In the heat of this summer's political wars, Rep. Stanford E. Parris (R-Va.), fighting to retain his congressional seat, sent out a constituent newsletter to the 240,000 households in his district. Printed and mailed at government expense, it listed several "misstatements" about his record and next to them "the truth" according to Parris.
Parris' rival in the race, Herbert Harris, says the newsletter was a direct response to charges he has made against the congressman -- in effect, a piece of campaign literature mailed at taxpayers' expense.
Parris says the letter talked about "the issues of the day. What else would we talk about? We don't send newsletters just to chitchat."
Whoever is right, one thing is certain -- only an incumbent could send a letter to 240,000 voters for free. It's one of the perquisites of office, the powers that make it hard to knock a congressman off the Hill. Indeed, political scientist Norman Ornstein of the American Enterprise Institute has found that 90 percent of incumbent congressmen who ran for office since 1960 have been reelected.
"If you can't get elected as an incumbent," said one longtime congressional aide, "you're either crooked or you're in the middle of a Depression with your party in power. You've got to be in trouble to lose with all the advantages they build in for you."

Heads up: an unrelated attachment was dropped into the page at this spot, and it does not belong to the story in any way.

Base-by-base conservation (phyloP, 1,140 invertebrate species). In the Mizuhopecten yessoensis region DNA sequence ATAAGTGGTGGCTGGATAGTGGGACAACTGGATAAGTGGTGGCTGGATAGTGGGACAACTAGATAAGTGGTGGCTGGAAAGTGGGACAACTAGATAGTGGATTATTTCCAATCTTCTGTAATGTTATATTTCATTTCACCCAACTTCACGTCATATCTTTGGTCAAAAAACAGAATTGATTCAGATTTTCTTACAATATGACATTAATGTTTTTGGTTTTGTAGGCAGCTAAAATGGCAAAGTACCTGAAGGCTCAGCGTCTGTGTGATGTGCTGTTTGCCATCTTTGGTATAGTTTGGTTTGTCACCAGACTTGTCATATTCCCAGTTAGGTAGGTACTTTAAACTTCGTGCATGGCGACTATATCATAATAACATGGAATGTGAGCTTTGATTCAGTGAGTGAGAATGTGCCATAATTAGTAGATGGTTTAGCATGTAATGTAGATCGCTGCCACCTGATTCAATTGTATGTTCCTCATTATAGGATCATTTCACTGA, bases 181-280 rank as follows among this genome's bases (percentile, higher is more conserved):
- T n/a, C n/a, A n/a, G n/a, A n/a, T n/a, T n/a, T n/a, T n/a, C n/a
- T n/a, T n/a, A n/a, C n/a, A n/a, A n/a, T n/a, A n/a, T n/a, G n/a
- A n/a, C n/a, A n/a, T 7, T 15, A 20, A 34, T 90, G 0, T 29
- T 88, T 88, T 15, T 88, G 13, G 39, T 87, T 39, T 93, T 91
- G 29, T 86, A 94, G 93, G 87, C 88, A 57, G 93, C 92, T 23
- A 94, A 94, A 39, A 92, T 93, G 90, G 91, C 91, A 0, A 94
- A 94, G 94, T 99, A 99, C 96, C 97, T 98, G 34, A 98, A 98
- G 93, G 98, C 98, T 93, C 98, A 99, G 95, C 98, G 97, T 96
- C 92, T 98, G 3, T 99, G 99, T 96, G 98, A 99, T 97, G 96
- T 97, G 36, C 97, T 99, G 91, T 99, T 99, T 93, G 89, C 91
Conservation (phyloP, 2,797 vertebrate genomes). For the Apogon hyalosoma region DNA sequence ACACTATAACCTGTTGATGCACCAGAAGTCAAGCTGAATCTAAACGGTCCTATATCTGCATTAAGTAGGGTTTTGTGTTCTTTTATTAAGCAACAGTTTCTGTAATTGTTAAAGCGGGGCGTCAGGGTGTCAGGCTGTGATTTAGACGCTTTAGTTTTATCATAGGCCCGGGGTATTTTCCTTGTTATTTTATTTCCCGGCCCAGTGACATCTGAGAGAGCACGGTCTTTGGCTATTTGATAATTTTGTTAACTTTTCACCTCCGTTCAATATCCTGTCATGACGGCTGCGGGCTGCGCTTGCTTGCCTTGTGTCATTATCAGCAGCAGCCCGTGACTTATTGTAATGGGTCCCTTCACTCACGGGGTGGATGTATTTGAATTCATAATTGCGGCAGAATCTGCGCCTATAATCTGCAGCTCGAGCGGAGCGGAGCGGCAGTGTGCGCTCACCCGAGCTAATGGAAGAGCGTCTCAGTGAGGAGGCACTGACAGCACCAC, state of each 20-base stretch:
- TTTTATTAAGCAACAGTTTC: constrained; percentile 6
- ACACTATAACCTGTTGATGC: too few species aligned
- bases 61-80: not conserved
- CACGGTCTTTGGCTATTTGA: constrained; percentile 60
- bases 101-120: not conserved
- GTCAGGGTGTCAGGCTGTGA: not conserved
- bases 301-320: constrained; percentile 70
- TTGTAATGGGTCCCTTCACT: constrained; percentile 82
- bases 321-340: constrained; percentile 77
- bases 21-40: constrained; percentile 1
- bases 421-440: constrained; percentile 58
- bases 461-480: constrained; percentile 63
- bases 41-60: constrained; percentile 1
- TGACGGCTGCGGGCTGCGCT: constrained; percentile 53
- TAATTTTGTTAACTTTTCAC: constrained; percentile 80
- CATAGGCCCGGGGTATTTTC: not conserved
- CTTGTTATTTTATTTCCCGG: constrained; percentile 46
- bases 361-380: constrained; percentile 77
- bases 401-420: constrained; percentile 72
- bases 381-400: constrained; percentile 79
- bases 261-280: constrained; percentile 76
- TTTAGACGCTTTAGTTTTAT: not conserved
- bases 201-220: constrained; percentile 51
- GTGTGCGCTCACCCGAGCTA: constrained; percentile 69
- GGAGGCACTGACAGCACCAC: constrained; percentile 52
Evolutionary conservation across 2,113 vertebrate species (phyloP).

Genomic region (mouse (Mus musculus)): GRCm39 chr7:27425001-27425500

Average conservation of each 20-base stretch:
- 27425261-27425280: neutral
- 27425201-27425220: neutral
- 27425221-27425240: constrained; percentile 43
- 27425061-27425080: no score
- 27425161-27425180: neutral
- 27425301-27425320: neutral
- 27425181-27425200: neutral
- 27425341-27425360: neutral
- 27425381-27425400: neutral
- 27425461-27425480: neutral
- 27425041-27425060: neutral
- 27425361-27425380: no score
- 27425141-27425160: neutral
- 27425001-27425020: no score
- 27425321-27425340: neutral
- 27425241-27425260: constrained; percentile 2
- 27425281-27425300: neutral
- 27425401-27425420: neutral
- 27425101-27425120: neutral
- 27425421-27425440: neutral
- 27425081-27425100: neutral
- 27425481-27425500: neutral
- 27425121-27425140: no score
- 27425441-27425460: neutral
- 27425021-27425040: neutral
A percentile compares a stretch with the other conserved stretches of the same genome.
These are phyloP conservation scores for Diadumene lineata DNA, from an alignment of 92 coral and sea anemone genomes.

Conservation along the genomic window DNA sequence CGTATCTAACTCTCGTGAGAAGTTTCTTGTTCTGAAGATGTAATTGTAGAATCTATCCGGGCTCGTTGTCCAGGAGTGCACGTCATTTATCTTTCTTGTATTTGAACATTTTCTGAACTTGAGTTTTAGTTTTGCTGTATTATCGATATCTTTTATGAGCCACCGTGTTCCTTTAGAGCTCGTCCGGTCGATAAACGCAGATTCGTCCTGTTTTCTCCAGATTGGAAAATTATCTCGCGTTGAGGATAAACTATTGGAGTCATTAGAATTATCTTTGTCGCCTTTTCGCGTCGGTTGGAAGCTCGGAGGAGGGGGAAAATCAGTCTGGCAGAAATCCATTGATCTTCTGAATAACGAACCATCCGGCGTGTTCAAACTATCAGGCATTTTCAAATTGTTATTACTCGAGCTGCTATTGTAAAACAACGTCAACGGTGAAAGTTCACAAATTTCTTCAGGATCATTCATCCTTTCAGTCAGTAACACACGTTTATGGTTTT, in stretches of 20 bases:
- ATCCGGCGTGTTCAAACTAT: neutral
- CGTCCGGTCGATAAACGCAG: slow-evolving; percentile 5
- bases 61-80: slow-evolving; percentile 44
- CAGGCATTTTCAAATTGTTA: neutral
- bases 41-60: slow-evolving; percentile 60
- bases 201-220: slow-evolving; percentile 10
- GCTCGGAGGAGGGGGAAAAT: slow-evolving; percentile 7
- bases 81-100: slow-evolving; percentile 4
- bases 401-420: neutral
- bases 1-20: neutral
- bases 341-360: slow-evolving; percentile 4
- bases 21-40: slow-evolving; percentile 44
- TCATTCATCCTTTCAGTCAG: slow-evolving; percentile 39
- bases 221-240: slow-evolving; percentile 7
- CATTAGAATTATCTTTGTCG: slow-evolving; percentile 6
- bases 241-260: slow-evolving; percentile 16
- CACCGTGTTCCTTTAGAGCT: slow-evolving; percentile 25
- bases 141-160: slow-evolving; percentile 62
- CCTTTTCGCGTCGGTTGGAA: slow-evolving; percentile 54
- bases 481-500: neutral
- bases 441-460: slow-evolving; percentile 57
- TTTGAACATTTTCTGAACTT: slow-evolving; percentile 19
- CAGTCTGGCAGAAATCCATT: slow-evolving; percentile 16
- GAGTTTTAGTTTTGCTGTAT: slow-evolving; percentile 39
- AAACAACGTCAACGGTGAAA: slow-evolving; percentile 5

Though that's an exaggeration, the powers of incumbency are potent, and it's hard to find a Washington-area member who doesn't indulge in their use.
When Social Security was America's hottest topic, Rep. Roy Dyson, a freshman Democrat from Maryland's Eastern Shore, used his office expense fund to produce a low-cost television show on the problems of the elderly for the voters back home. When some folks in Prince George's County were lobbying for a new stamp to commemorate the nation's "first balloon flight," which took place in Bladensburg, their representative, Steny Hoyer, commended them in the Congressional Record and made sure they got copies of his remarks.
In theory it's all done in the name of public service. But members of Congress, like the president, have an ability to command attention that their challengers can only dream of matching, and no one argues that it hurts your reelection chances to get your face on television or your constituents' names in the official record of congressional affairs.
Rep. Michael Barnes (D-Md.), for example, just happened to schedule a press conference to accept a citizen group's nuclear freeze petition on Sept. 15 -- the day after the Maryland primary. The fact that he had just acquired a Republican opponent, Elizabeth Spencer, was probably more than a coincidence.